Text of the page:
Vineet Mehra

ANA's Bob Liodice and P&G's Marc Pritchard

ANA's Bob Liodice and P&G's Marc Pritchard

Purposeful Marketing


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Trendsetters:  P&G's Pritchard and ANA's Liodice Align on the New Responsibilities of Today's CMO

Without question, the role of a contemporary Chief Marketing Officer is exceedingly complex and constantly adapting to change.  According to recent Internationalist Insights research on the "redefinition of the CMO," a majority of top marketing leaders believe a CMO is a visionary: a marketing leader with up-to-date skillsets, a growth mindset, and an ability to identify trends, inspire organizational change, and envision the way the company will engage and interact with consumers in the future.

Earlier this month in Orlando at the ANA's Masters of Marketing annual conference, the top marketer from the largest global advertiser and the CEO of the world's most significant marketing association addressed the state of the industry and advocated a way forward for marketers.  While their speeches emphasized different elements of marketing's multifaceted issues, they were perfectly aligned in underscoring the need for greater CMO responsibility.  

Bob Liodice, ANA's Chief Executive Officer, discussed the challenges of business growth and the need for marketers to "take back marketing" to revitalize the industry.  Marc Pritchard, Procter & Gamble's Chief Brand Officer, followed by emphasizing that wasted expenditure in the digital ad space can be overcome with a focus on transparency, ad quality, and appropriate "mass one-to-one marketing," and messages for good.

Interestingly, a CMO has been called the "heart" of an organization in its need to connect with customer needs and consumer passions.  The role has also been described as the "mind" of an organization as marketing strategy can build brand growth, public image and corporate stature.  

The messages from Bob Liodice and Marc Pritchard are suggesting that in a Social Media Age that brings both disruption and the need for transparency, a CMO is also becoming the conscience of an organization.

According to Bob Liodice, the US marketing industry is suffering from sub-optimal growth, but the potential for recovery is in the hands of CMOs who must revitalize marketing and overcome barriers to growth.  "CMOs," he said, "can no longer let others do the heavy lifting. It is time for chief marketing officers to seize ownership of the industry's growth agenda and point us all in the right direction."

He urged CMOs to make the difficult decisions needed to build brands and increase revenue by adopting steps recommended in a 12-point blueprint set forth by the ANA's CMO Masters Circle.  The goals of the Masters Circle include:

  • Advance the best brand and business intelligence for better marketing decision-making
  • Develop industry talent and create high-quality business and brand leaders
  • Harness the power of the industry's thinkers and leaders to shape the future of advertising and marketing and elevate growth performance
  • Restore trust to the marketing ecosystem with agency and media partners to help facilitate growth

Bob Liodice also pointed out that in 2016 more than half of Fortune 500 companies had declining revenues despite a continued increase in media spending. He said the reason for the performance downturn was straightforward: "It boils down to a lack of effective marketing leadership.  He stated that marketers continue to accept a "byzantine, non-transparent, super-complex digital media supply chain" that no one can understand, in which only 25 cents on every digital ad dollar reaches the consumer.  "Yet," he added, "we keep feeding the beast by pouring incredible sums of money into this unproductive, unmanageable abyss."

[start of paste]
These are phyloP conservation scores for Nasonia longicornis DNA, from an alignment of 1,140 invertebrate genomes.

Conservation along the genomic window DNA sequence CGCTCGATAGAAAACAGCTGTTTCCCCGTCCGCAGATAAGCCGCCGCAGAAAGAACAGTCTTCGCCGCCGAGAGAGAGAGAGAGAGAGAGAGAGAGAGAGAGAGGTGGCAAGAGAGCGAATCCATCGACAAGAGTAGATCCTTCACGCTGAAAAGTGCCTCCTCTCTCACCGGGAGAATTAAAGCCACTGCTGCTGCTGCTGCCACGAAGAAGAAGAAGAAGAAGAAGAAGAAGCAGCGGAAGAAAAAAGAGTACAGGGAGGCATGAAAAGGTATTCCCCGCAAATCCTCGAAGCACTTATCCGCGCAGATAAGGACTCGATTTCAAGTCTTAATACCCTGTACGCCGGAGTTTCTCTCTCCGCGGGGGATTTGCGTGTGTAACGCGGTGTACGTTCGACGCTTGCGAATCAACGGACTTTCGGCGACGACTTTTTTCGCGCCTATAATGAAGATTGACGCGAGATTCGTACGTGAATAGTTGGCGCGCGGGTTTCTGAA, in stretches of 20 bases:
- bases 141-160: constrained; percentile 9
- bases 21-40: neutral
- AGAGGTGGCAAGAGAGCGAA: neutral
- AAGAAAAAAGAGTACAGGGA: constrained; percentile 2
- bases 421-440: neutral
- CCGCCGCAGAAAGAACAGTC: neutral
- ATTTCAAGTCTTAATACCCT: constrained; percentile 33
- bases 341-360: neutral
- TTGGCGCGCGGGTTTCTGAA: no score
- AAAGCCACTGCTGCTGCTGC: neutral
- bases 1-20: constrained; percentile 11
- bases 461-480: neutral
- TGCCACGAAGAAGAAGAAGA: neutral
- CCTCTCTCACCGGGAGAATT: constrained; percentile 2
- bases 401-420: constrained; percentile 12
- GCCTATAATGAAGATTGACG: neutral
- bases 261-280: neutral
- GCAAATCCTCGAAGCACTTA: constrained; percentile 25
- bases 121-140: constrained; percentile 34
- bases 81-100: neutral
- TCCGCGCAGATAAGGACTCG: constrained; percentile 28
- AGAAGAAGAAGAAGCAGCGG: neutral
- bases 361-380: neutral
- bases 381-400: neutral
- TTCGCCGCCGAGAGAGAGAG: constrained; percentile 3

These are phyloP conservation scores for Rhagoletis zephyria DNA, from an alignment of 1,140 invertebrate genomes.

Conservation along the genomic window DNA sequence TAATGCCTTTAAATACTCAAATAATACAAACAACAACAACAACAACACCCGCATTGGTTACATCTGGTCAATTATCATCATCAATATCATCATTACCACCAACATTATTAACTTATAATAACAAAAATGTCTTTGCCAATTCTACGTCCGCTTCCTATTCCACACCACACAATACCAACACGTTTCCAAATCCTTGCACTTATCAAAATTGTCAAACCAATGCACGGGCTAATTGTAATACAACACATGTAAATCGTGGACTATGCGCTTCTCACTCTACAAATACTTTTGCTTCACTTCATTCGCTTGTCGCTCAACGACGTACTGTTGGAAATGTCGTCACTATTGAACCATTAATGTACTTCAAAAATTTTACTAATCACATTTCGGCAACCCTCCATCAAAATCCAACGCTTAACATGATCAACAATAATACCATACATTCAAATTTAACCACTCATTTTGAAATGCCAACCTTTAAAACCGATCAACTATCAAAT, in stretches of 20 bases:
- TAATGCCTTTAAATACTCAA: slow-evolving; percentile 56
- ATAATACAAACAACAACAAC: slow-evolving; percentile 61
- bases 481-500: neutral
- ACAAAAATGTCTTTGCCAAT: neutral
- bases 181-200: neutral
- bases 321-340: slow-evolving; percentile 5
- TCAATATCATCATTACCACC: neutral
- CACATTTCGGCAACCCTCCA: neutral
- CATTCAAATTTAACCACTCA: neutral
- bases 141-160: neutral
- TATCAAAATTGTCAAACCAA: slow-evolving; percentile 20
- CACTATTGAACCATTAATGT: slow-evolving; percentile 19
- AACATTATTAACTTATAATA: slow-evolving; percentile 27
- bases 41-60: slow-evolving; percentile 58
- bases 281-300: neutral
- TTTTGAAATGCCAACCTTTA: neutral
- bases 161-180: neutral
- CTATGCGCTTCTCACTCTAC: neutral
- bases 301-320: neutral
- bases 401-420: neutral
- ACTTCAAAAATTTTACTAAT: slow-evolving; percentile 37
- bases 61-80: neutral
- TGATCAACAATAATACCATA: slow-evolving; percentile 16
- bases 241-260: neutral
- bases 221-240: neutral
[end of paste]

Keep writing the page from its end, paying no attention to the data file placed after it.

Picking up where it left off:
Marc Pritchard echoed Bob Liodice's message by saying, "Despite an astounding $600 billion a year spent on marketing, our industries still aren't growing enough. We're holding stubbornly onto low single-digit market growth." 

He outlined how Procter & Gamble has taken steps to change the way it works in the digital ad space. Transparency and Viewability are at the heart of the process.  P&G, in partnership with the ANA and the IAB (Interactive Advertising Bureau), is adopting one viewability standard.  According to Pritchard, we're doing this "so we know whether an ad has the chance to be seen."  He added, "We're getting third-party, accredited measurement verification, so we know we're reaching the audience we paid for.  We're demanding transparent agency contracts, so we know what our agencies do with our money.  We're eliminating fraud, so we know humans see our ads, not robots. We're ensuring brand safety, so we know our ads show up in the right place, not in a terrorist video."

Marc Pritchard emphasized: "The consequences are clear for those who don't comply. We will vote with our dollars and will not waste our money on a crappy media supply chain so we can invest in what really matters—better advertising and innovation to drive growth."


From a global standpoint, Pritchard noted that P&G is working with ecommerce players like Amazon and Alibaba to use unique ID data to reach consumers closer to when they're ready to buy.  He stated: "This is accelerating our $3 billion ecommerce business and cutting waste by 20 percent. But most important, it's creating a better consumer ad."

He admitted the P&G has found it was reaching too few people too many times with too many ads.  "Excess frequency is a massive source of waste, and it really annoys consumers. No wonder ad blockers are growing 20 percent a year. I mean, how many times does a person need to see a toilet paper ad to get the point?"  The company is working now with programmatic buying to serve ads when customers are most receptive, while they're also capping how often someone can see a message.

Marc Pritchard also serves as the Chairman of the ANA Board of Directors.